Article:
Friday, December 31, 2010


I’m currently on a bus to DC to visit my lovely sister for the new year and finally have a second to sit down and think! Before getting to Herald Square and crawling over 4 feet of snow outside my front door, I grabbed a sandwich for the long journey ahead. When the friendly (almost suspiciously friendly) cashier handed me my order, he looked me directly in the eyes and said, “You’re going to have a good year. Enjoy your new year!” I was hardly expecting to get a side of good fortune with my avocado sandwich, but I didn’t complain. I smiled and nodded as I rushed into the subway.

What is it about January 1st that makes people make promises to themselves and those close to them? Is it merely an excuse for a new beginning, life, friends or aspirations?

I would imagine that if I were take a poll of what the New Year meant to most people, it would go something like this:

“It’s a time to reflect.” (AKA “Look at your life. Look at your choices.”)


And the one we’re all too familiar with:
“Get a gym membership and stop eating burritos.”

In the whirlwind that has been the year of 2010, I’m finding it difficult to reflect and process everything that has happened. I feel like trying to sort through events, people, and memories of this year is like trying to get to the bottom of a jar packed to the brim with sand.

I’ve grown and learned more than any other year in my life. This time last year I was sitting in my dirty college apartment, laying out my new year’s dress. There was no reflection or speculation involved… I was so incredibly wrapped up in my bubble and generally so happy that the farthest I had thought about the New Year was no where beyond how I was going to get home from a party at 3 AM on January 1st, 2010.

I can honestly say that I am not as happy as I was this time past year-- “happy” meaning “blissfully oblivious” of course. I’ve written a lot about how difficult changing my lifestyle has been… I have a wonderful job and place to life, but the process is nowhere complete. However, I’m not sad or regretful about this (you thought this was a suicide note until now, didn’t you? Maybe not… how many suicide notes have the word “burrito” and “sparkles” in it?). In fact, it’s pretty incredible. I feel so fortunate to begin 2011 with a necessity to make my life happen. When I packed up my car literally two weeks after graduation and threw myself into the middle of a new life, I had no idea what was going to happen. Beginning a new year when everything around you is so comfortable and happy makes it all the more difficult to make a change and keep promises. I feel like I’ve been given an opportunity in disguise.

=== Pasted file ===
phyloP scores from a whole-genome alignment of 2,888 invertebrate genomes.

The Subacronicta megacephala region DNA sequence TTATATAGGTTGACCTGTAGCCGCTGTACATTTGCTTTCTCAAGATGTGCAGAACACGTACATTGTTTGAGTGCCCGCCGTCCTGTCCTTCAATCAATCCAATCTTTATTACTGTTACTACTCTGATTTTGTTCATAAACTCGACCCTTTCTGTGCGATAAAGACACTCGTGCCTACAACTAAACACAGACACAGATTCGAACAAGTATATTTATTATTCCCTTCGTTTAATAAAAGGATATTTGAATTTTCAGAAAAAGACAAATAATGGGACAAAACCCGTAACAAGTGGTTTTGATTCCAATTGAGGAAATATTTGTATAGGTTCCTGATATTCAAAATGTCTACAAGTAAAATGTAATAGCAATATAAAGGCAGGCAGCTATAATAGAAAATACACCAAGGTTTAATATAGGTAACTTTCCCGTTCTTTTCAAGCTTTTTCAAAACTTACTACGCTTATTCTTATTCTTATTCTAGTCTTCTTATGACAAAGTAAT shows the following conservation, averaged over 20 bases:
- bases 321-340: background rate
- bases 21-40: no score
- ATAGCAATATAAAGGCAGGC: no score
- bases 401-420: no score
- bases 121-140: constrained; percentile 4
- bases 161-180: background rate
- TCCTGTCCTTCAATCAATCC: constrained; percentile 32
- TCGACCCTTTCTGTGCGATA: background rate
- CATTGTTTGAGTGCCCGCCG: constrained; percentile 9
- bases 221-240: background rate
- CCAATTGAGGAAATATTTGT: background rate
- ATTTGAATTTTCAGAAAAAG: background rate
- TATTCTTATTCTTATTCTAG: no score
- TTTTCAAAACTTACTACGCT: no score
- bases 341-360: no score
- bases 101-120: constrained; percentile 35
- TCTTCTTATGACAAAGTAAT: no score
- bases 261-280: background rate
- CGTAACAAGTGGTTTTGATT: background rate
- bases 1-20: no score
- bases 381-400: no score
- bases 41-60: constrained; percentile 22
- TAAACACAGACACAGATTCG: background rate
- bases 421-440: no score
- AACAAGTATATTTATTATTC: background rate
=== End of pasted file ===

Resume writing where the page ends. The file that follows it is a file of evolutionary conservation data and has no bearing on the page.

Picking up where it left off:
Therefore, “hopeful” is a good word to sum up the end of 2010 and the start of 2011. I generally try to stay away from the phrase “New Year’s resolution” because, from what I can tell anyway, it tends to be associated with disappointment and expectations that are a bit ridiculous (again, I will never stop eating burritos as long as Chipotle is in business). To bring about change and improvement takes time. In order to train and condition yourself, you have to be ready for a few bumps along the way. Don’t give up at the first sign of resistance! In short, don’t let a change in the date change what you want and deserve. If you’re happy with your life, then keep it that way—who cares that you sign your checks to Chipotle 2011 instead of 2010? (Okay, I’m done with the burrito jokes… but, as a side note, you might want to look at your life and look at your choices if you’re writing checks to Chipotle, just saying.) The significance of your decisions is not dictated by the significance of the date.

 If you’re not completely satisfied like me, face the New Year with a new mindset. Don’t feel pressured to make specific goals (although you can). This isn’t a senior thesis. There's no deadline. This is your life and who the hell cares if it takes past 2011 or even 2030 to finally feel at peace and accomplished?

So as I sit on this bus and pensively gaze out the window (this would be more dramatic and artistic if I were writing in a journal and not balancing a laptop on my knees while inhaling my sandwich but whatever… You work with what you got), I really feel excited and maybe a little terrified about continuing the new chapter in my life. The funny thing is, I probably won’t even notice when it’s over and I’ve started a new one!

I hope everyone enjoys whatever you’re planning to do tonight whether you’re going to a party, going to Time Square (I’ll pray for you), or just staying home (good for you—another ridiculous expectation of NYE is to have fun at midnight which I have discovered only happens maybe 30% of the time… in my experience, most people blackout or have fallen asleep by the time the ball drops).

In the words of middle school teachers who think they’re being funny, “See you next year!” 

Friday, December 17, 2010

Get in the Christmas Spirit!

Rianna, Me, and Chris at this month's Digital Dumbo! Those candy canes did not make it through the night...
  I had a great time Wednesday night at the monthly Digital Dumbo hosted in Dumbo, Brooklyn! My roommate Rianna first told me about it when she was first got hired at her dream job at Carrot Creative and I knew this would be the perfect opportunity to meet new people and network. This time, the event was fully equipped with ugly holiday sweaters galore and a SWEET photo booth that I thoroughly enjoyed (as you can see).

Since this was my second Digital Dumbo, it was not nearly as awkward as the first... As I've mentioned before, I despise awkward situations and there is always bound to be one when meeting someone for the first time. However, once you get past the small talk and have a couple (or several...) drinks, it's so much fun. You've got to put yourself out there, put on an ugly sweater, and go for it! How else to find new opportunities and friends? Well, the ugly sweater may not be necessary (although very conducive to starting a conversation), but you get the point.